Submission + - A Legal Analysis of the Sony BMG Rootkit Debacle

YIAAL writes: "Two lawyers from the Berkeley Center for Law and Technology look at the Sony BMG Rootkit debacle: "The Article first addresses the market-based rationales that likely influenced Sony BMG's deployment of these DRM systems and reveals that even the most charitable interpretation of Sony BMG's internal strategizing demonstrates a failure to adequately value security and privacy. After taking stock of the then-existing technological environment that both encouraged and enabled the distribution of these protection measures, the Article examines law, the third vector of influence on Sony BMG's decision to release flawed protection measures into the wild, and argues that existing doctrine in the fields of contract, intellectual property, and consumer protection law fails to adequately counter the technological and market forces that allowed a self-interested actor to inflict these harms on the public." Yes, under "even the most charitable interpretation" it was a lousy idea. The article also suggests some changes to the DMCA to protect consumers from this sort of intrusive, and security-undermining, technique in the future."

Submission + - U.N. Moving to Take Over the Internet? (

YIAAL writes: Claudia Rosett reports on the Internet Governance Forum in Rio de Janeiro to the effect that the United Nations is looking "to confiscate management of the World Wide Web and turn it over to the same grand conclave of UN potentates whose members include the web-censoring likes of dissident-jailing China, monk-murdering Burma, terrorist-sponsoring bomb-making Iran, and 2008 members-elect of the Security Council, Libya and Vietnam." Sounds bad. Proceedings are being webcast at this link, so you can watch and make up your own mind.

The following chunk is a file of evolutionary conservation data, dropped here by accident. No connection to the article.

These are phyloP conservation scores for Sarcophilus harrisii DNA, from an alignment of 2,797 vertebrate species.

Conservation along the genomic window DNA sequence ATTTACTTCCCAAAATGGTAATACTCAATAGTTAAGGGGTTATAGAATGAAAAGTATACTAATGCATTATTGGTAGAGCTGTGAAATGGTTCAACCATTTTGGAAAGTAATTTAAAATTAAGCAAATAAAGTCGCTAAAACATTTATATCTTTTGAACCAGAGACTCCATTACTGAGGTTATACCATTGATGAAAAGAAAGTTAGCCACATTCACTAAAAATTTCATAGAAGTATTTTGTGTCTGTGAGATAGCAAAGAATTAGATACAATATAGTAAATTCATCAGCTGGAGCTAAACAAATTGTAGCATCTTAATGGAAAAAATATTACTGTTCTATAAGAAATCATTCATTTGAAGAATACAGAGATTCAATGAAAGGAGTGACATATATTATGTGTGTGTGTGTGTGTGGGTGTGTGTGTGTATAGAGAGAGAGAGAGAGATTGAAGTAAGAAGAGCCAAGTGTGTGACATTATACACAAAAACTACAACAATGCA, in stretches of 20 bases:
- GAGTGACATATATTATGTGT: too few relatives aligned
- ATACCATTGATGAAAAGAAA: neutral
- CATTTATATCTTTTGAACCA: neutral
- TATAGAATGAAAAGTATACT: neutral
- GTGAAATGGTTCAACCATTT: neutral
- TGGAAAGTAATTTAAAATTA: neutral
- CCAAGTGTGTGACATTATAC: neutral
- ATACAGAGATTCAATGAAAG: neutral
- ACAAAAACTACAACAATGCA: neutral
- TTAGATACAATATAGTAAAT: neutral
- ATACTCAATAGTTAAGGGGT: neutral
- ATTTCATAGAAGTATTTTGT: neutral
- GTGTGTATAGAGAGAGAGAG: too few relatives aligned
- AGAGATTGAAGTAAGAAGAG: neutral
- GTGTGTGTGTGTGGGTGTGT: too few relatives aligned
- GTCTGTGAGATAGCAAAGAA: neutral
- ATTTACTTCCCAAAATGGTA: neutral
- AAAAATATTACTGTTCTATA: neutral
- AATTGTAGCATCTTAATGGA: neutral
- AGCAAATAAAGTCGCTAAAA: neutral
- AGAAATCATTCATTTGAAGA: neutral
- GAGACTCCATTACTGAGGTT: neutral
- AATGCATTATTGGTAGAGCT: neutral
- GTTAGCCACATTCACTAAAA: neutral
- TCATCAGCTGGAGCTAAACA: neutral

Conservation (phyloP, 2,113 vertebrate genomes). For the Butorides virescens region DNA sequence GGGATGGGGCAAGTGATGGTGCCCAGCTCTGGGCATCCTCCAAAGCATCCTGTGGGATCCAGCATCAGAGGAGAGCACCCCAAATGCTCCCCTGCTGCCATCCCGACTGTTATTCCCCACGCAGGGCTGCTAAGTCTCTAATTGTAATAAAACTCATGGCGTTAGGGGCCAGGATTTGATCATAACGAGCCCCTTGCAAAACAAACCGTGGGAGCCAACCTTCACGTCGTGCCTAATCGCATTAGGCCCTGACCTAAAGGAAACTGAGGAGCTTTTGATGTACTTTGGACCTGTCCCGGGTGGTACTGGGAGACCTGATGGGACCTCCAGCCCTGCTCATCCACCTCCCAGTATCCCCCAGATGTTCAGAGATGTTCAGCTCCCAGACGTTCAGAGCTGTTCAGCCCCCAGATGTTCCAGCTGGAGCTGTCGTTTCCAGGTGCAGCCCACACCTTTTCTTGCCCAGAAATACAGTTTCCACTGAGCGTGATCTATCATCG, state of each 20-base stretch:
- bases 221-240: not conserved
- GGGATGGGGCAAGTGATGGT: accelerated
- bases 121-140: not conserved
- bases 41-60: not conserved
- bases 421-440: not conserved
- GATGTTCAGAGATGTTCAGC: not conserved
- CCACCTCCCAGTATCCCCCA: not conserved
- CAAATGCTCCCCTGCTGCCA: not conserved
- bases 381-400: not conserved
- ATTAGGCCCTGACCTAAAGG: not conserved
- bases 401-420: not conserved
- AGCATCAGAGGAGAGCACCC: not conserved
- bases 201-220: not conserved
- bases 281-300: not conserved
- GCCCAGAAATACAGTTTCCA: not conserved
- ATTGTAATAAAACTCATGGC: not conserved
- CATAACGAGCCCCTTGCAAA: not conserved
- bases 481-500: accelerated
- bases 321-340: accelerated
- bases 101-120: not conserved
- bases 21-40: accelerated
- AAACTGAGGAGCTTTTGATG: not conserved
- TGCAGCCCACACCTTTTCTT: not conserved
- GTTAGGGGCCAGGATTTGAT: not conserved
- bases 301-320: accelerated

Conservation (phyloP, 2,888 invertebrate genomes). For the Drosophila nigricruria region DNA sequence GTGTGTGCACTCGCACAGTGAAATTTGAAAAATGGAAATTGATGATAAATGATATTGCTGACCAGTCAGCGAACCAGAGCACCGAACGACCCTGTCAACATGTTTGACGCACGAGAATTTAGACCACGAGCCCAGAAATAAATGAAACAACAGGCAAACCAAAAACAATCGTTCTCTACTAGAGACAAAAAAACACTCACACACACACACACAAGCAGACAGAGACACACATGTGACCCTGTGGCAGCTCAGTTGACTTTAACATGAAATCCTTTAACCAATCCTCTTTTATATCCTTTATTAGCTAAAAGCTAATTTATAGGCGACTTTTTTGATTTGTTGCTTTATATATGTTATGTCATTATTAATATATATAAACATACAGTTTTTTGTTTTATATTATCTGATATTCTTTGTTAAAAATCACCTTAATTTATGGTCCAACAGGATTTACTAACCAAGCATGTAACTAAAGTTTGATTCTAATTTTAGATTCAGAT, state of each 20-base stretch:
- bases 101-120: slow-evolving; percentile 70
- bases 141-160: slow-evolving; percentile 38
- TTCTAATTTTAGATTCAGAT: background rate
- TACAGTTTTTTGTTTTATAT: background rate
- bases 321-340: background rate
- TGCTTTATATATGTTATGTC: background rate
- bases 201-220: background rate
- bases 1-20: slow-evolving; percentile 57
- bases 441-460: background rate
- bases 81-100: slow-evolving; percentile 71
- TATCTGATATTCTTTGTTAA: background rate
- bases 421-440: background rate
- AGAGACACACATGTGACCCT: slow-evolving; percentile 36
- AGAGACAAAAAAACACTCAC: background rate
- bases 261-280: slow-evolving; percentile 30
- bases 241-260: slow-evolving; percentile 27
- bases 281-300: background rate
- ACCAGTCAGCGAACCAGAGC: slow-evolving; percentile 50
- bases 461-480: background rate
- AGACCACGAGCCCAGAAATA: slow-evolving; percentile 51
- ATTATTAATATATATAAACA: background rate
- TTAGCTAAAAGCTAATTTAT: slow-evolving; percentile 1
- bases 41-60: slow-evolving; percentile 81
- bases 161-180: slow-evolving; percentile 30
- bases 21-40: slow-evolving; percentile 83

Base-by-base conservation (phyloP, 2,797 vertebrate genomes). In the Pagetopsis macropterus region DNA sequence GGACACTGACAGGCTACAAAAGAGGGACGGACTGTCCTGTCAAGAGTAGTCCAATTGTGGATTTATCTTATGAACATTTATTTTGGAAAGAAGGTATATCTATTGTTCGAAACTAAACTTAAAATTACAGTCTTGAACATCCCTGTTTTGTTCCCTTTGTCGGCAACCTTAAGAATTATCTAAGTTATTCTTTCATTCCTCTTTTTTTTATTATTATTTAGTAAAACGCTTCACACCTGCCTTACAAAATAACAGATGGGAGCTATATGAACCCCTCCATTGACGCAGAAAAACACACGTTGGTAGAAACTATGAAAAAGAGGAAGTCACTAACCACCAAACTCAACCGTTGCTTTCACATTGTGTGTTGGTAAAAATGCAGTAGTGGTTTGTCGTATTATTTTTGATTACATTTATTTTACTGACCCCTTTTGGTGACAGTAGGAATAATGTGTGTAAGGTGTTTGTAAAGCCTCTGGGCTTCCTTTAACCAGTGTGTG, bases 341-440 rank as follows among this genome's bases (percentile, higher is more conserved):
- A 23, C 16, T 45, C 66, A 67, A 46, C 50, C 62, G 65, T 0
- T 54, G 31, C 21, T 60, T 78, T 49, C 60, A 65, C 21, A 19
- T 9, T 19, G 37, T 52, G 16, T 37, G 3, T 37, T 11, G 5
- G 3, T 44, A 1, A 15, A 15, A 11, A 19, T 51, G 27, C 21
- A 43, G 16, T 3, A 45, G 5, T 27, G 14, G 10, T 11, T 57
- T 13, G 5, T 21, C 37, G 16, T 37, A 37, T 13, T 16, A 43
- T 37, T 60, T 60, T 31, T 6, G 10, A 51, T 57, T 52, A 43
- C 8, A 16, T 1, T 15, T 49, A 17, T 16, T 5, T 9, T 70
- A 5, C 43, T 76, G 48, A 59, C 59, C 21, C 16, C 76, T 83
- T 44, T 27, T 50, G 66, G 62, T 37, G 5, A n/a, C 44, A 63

Submission + - Mandatory Keyloggers in Mumbai's Cyber Cafes

YIAAL writes: Indian journalist Amit Varma reports that Mumbai's police are requiring Internet cafes to install keystroke loggers, which will capture every keystroke by users and turn that information over to the government. Buy things online, and the underpaid Indian police will have your credit card number. "Will these end up getting sold in a black market somewhere? Not unlikely."
The Media

Submission + - James Lileks on Videogame Addiction (

YIAAL writes: We're hearing more talk about videogame addiction again, but Star-Tribune columnist James Lileks isn't having any of it: "If everyone who was addicted to games spent six hours in front of the TV every night, what would we call them? Right: normal. . . . Every kid has a misfit stage, unless they're a pearly-toothed Class President type. Every kid spends some time in a fantasy world. In the 50s they worried terribly about comic books, and the effect they had on tender minds; kids were getting hooked on the gore and horror. It's always something. The difference today: we develop names and syndromes and diagnoses, which somehow makes basic human behavior seem like a mechanism we can fine-tune back to perfection." How about less social-engineering and more leaving people alone?